DUBLIN, May 30 (Reuters) - Ireland’s state-run National Asset Management Agency (NAMA) is to redeem 1.5 billion euros in senior bonds next week and is “well on course” to meet a year-end deadline under the country’s EU/IMF bailout to repay a quarter of its bonds.
The redemption by Ireland’s ‘bad bank’, created in 2009 to purge Irish banks of some 74 billion euros of risky loans, means it has will have redeemed 6.25 billion euros of senior bonds since its establishment three years ago.
NAMA said in a statement it remains “well on course to achieve its target of repaying 25 percent of this debt by the end of 2013.”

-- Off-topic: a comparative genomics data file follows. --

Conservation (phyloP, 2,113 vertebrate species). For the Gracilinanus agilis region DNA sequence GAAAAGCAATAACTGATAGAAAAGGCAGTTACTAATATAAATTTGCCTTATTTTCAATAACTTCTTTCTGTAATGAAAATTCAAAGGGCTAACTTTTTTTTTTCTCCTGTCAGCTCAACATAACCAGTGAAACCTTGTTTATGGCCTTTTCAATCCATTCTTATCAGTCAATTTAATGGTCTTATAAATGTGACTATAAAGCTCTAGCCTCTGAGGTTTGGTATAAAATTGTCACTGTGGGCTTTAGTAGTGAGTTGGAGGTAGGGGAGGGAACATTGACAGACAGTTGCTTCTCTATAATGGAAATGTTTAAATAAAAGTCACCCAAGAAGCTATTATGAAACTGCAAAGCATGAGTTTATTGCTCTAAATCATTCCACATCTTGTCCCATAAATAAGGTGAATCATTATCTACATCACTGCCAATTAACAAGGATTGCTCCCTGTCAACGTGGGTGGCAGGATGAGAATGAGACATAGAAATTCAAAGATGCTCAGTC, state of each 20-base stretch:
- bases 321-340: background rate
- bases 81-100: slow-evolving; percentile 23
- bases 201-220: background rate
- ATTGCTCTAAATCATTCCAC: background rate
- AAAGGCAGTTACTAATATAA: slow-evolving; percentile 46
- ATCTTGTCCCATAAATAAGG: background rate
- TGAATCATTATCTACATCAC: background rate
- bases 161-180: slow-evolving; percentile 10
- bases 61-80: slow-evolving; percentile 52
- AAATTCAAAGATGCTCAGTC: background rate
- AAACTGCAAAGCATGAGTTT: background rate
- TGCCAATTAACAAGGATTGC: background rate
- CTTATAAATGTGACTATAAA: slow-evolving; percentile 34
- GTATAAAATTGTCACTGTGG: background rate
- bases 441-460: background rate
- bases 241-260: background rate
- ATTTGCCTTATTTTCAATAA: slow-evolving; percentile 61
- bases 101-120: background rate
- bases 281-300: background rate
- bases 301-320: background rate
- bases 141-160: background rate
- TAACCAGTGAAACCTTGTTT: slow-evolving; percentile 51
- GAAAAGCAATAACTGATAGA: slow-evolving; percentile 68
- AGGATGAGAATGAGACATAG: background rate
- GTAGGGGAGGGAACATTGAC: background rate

It has committed to pay 7.5 billion by the end of the year.
NAMA Chief Executive Brendan McDonagh told journalists the possibility of missing the deadline was “a non issue”.
In its annual report, NAMA said it had generated 12 billion euros ($15.6 billion) in cash since its inception, two thirds from asset disposals, mostly outside Ireland.
It said it had earned 1.4 billion euros from asset disposals in the first five months of 2013.